Essentially, if you don’t have adequate carbohydrates for your muscles to oxidize during your workout, a higher percentage of the energy to fuel your muscles will come from fat and protein.

A sign that says carbs with different carbs around it includes legumes, potatoes, bread, fruits, pasta, and oats.

Additionally, carbohydrates are required for proper protein metabolism, so if you don’t eat enough carbs, your body won’t be able to fully take advantage of the protein you’re eating.

Fat oxidation is a very slow process, so intense workouts will burn protein at a higher rate.

Since the goal is muscle building, this is deleterious for your gains.

In order to reduce any potential reliance on protein for energy, it’s crucial to eat enough carbohydrates, particularly before your workout.

High-quality fats are also important for satiety, the health of your skin and cellular membranes, and hormonal functions.

It’s also important to get micronutrients like iron, zinc, potassium, calcium, magnesium, and vitamins A, B, C, D, E, and K.

The best way to do this is by eating a varied, balanced diet with nutritious foods like fruits, vegetables, nuts, seeds, lean proteins, and eggs.

A variety of food including cheese, eggs, avocado, yogurt and nuts, parts of a 7 day meal plan for muscle gain.

Customizing a 7 Day Meal Plan for Muscle Gain

Now that we’ve covered the key components of a muscle gain diet plan: 7 days, we need to get into specifics:

  • How many calories do you need to build muscle? 
  • How much protein do you need to build muscle? 
  • How many grams of carbohydrates do you need to build muscle? 

How many calories do you need to build muscle?

In terms of how many calories you need to build muscle, most research suggests that consuming about 10-20% more calories than you need per day is ideal during the “bulking” stage of bodybuilding or muscle growth.

For example, if your total daily energy expenditure (your BMR, your workouts, your general activity levels, and the calories you burn digesting food) is 2,500 calories, you want to eat a caloric surplus of 250-500 calories, bringing your total caloric intake to 2,700-3,000 calories per day.

A variety of protein shakes and protein powders.

How many grams of protein do you need to eat to build muscle?

The American College of Sports Medicine recommends that athletes consume at least 1.2–2.0 grams of protein per kilogram of body weight per day. 

However, if you are trying to build muscle, a higher protein intake is ideal, especially if you’re in the cutting phase of bodybuilding, where you’re in a caloric deficit.

For example, evidence suggests that if you’re trying to build muscle while in a caloric deficit, the most effective protein intake to strive for is 2.3-3.1 g/kg of lean body mass per day of protein.

Additionally, you should break up these nutrients into 3-6 meals per day, with the meal prior to and right after resistance training containing 0.4-0.5 g/kg of bodyweight of protein.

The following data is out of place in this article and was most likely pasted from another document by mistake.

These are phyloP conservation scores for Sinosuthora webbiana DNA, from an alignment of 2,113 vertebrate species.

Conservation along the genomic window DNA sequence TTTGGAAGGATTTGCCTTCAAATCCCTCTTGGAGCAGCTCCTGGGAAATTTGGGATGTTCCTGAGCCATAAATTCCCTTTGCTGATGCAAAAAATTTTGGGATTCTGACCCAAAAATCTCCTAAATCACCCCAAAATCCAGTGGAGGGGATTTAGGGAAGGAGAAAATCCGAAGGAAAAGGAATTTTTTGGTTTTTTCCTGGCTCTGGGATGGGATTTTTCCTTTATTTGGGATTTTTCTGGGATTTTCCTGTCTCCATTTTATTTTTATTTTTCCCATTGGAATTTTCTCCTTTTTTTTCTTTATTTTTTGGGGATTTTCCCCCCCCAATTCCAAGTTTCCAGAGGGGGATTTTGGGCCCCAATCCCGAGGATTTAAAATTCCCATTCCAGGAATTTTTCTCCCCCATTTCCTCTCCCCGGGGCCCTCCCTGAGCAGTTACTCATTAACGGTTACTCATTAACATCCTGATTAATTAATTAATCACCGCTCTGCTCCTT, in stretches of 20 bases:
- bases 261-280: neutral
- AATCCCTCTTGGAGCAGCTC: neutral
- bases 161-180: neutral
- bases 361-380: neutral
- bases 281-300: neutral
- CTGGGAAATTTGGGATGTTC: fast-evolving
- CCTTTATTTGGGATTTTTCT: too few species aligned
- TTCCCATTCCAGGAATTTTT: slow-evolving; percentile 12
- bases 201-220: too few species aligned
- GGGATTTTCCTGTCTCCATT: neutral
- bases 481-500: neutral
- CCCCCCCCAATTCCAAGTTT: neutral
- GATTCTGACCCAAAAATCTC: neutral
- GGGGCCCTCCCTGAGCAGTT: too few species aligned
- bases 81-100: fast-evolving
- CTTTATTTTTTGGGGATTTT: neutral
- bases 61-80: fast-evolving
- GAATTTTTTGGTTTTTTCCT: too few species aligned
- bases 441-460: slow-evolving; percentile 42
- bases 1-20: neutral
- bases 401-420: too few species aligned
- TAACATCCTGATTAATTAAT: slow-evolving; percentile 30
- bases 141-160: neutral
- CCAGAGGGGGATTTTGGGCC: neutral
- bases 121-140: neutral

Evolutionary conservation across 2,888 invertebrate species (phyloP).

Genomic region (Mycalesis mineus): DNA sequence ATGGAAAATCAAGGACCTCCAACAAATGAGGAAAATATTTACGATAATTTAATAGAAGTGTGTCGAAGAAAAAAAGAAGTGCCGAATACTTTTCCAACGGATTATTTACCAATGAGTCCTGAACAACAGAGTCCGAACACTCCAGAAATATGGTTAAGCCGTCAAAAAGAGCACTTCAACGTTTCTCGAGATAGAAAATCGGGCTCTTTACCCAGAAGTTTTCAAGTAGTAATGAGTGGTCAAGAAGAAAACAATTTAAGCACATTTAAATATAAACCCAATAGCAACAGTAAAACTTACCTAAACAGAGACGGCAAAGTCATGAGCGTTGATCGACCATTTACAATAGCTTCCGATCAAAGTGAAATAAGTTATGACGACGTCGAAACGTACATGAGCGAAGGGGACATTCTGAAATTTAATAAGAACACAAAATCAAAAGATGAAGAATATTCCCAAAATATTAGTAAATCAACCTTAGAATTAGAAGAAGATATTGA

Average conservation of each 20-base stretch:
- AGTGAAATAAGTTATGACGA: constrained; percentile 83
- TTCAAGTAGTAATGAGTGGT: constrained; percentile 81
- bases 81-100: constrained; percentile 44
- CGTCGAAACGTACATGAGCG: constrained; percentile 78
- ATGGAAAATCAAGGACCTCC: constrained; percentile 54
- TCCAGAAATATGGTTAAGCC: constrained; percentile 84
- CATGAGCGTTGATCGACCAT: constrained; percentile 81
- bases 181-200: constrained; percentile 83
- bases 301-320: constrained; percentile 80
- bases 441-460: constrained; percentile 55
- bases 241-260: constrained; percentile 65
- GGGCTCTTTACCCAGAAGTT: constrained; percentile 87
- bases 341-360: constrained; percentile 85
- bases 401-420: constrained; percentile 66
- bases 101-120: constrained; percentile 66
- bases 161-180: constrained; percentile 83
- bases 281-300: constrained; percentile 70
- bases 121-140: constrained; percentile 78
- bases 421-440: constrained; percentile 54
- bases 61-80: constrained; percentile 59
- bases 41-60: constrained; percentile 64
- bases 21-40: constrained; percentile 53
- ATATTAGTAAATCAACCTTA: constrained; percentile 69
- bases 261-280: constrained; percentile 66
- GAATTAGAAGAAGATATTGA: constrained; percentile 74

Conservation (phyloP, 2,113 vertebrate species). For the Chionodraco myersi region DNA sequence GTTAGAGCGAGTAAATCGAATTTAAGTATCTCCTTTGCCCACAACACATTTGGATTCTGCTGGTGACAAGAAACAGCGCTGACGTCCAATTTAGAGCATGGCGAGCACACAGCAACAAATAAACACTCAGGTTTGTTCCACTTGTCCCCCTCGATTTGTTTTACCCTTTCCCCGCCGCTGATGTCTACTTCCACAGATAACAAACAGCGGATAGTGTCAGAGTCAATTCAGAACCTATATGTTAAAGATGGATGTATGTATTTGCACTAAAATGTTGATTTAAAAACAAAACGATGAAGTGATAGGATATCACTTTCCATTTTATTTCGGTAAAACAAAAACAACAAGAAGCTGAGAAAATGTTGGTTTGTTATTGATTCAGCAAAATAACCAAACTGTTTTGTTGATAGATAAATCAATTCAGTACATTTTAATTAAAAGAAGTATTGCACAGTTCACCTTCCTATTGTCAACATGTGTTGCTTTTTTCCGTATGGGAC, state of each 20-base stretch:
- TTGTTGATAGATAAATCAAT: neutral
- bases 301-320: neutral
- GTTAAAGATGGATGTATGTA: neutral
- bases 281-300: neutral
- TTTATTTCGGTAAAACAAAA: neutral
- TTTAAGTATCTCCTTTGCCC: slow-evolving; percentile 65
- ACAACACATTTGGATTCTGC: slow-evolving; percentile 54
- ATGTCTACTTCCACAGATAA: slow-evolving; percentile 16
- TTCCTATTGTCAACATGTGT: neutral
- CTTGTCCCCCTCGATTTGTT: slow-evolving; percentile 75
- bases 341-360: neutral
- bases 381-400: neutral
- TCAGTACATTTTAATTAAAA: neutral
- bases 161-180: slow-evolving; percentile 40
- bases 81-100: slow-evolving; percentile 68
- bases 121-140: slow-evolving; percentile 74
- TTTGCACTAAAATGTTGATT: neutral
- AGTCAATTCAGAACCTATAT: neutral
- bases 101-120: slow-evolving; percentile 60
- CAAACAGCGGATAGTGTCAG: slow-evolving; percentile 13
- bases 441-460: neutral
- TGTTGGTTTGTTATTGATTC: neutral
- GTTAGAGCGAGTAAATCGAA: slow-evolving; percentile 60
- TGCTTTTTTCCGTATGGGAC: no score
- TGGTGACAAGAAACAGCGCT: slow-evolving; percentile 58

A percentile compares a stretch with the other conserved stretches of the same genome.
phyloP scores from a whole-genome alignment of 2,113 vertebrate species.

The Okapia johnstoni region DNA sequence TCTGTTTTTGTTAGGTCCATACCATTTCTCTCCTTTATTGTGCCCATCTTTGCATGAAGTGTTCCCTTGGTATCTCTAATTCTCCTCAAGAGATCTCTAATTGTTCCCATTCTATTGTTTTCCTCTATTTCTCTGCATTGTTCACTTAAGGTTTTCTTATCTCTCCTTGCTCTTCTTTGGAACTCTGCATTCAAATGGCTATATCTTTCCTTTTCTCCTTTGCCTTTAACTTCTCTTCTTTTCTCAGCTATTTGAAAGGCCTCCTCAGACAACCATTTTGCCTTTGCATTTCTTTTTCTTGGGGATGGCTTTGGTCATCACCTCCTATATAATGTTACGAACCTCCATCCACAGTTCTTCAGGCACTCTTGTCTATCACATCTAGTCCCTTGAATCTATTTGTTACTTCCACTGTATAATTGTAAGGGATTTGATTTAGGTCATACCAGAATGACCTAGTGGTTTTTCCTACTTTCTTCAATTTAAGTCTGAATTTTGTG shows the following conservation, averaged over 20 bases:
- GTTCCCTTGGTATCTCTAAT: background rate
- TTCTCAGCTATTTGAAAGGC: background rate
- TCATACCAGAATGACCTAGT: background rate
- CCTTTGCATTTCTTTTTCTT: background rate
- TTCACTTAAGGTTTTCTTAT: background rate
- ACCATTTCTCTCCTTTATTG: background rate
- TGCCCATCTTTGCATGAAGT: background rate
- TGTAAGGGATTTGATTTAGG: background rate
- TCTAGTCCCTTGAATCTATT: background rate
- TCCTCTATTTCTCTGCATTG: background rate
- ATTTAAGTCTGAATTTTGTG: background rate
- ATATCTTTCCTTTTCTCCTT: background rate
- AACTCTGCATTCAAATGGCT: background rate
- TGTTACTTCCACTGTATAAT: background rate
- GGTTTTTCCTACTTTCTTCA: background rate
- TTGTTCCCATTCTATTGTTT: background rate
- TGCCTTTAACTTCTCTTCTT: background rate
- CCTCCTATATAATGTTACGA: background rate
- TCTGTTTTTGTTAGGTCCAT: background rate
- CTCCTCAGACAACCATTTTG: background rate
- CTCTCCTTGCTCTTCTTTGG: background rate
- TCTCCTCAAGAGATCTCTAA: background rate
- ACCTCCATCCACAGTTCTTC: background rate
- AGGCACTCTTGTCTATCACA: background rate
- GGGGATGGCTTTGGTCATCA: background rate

Other studies have confirmed that you can build muscle in a caloric deficit if you consume a diet that provides 2.4g of protein per kg of body weight rather than one that provides just 1.2g of protein per kg of body weight.

So, for example, if you weigh 180 pounds (about 82 kg), you would want to eat 2.4 x 82 = 197 grams of protein per day.

Because each gram of protein provides 4 kcal, your protein intake would provide 788 calories.

A variety of carb sources including legumes, potatoes, oats, oranges, pasta, and corn.

How many grams of carbohydrates do you need to build muscle? 

The number of grams of carbohydrates to consume for muscle growth is less clear. 

Most research findings recommend a minimum of 3–5 g/kg of bodyweight per day for strength athletes and 4–7 g/kg of bodyweight per day for bodybuilders.

The same 82 kg athlete would therefore consume at least 328 grams of carbs per day.

Since each gram of carbohydrates provides 4 kcal, your carbohydrate intake would provide 1312 calories.

Example Diet Plan For Muscle Gain

It’s not possible to make a 7 day muscle gain diet plan that will universally work for everyone.

As just discussed, your own personal caloric needs, protein needs, and carbohydrate needs will vary based on your body size and activity level.

However, you can customize your own 7 day meal plan for muscle gain once you calculate your nutrient needs.

Scrambled eggs on toast.

Consider the following example meal plan for muscle gain that we’ve created:

Breakfast3 scrambled eggs with 2 slices of whole-grain toast with two tablespoons of almond butter.
Snack1/2 avocado and ⅓ cup of hummus, two handfuls of baby carrots, 10 whole-grain crackers
LunchTuna melt sandwich on whole-grain bread, with melted cheese and onions, and a side salad.
Post-Workout Snack30g vegan or whey protein powder blended with 6 oz of low-fat Greek yogurt, 1 tablespoon of peanut butter, 1 banana, and one cup of almond milk
Dinner6 ounces of grilled salmon, 2 cups of steamed broccoli and cauliflower, 1 medium sweet potato with 1 tablespoon of coconut butter, ½ cup quinoa
Snack6 ounces of cottage cheese with ½ cup of berries on top

Approximate Nutrients: Calories 2,682, Protein 200g, Carbs 268g, Fat 90g

This is just one sample day of a muscle gain diet plan.

Using a tracking app like MyFitnessPal, you can modify the quantity and types of foods based on your calorie intake and macronutrient needs to put together your full 7 day meal plan.

For a list of high-protein foods to get you started, check out our extensive list here.

A variety of healthy foods including fish, lentils, fruits, vegetables and nuts.
Photo of author
Amber Sayer is a Fitness, Nutrition, and Wellness Writer and Editor, as well as a NASM-Certified Nutrition Coach and UESCA-certified running, endurance nutrition, and triathlon coach. She holds two Masters Degrees—one in Exercise Science and one in Prosthetics and Orthotics. As a Certified Personal Trainer and running coach for 12 years, Amber enjoys staying active and helping others do so as well. In her free time, she likes running, cycling, cooking, and tackling any type of puzzle.